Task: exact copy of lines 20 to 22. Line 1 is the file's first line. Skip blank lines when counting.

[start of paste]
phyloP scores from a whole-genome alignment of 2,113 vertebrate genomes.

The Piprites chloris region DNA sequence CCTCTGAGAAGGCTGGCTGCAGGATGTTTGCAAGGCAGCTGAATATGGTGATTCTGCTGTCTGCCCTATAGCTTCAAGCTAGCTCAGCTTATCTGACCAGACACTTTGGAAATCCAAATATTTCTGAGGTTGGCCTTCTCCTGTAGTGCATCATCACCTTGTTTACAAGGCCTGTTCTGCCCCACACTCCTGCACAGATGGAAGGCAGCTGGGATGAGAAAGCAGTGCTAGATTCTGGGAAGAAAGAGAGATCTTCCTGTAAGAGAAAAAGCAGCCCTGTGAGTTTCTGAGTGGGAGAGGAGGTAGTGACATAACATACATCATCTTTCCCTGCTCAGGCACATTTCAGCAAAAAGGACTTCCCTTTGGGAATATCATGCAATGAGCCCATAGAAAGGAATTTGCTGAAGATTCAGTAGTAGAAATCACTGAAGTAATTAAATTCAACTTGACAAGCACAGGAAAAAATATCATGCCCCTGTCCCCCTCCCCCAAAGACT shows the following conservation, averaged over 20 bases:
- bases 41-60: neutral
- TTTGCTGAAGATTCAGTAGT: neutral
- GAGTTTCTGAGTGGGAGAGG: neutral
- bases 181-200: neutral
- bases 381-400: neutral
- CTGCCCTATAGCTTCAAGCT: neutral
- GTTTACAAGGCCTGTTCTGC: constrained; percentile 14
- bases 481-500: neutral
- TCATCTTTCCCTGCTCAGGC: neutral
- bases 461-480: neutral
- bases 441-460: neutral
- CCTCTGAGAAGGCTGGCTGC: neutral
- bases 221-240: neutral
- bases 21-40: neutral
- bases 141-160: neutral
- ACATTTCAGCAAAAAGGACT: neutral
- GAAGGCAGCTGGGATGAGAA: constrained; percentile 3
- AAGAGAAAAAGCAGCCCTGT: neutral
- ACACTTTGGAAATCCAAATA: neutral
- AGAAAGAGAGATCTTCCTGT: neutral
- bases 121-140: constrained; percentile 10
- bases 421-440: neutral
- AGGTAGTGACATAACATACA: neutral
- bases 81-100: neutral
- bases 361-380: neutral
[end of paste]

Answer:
- AAGAGAAAAAGCAGCCCTGT: neutral
- ACACTTTGGAAATCCAAATA: neutral
- AGAAAGAGAGATCTTCCTGT: neutral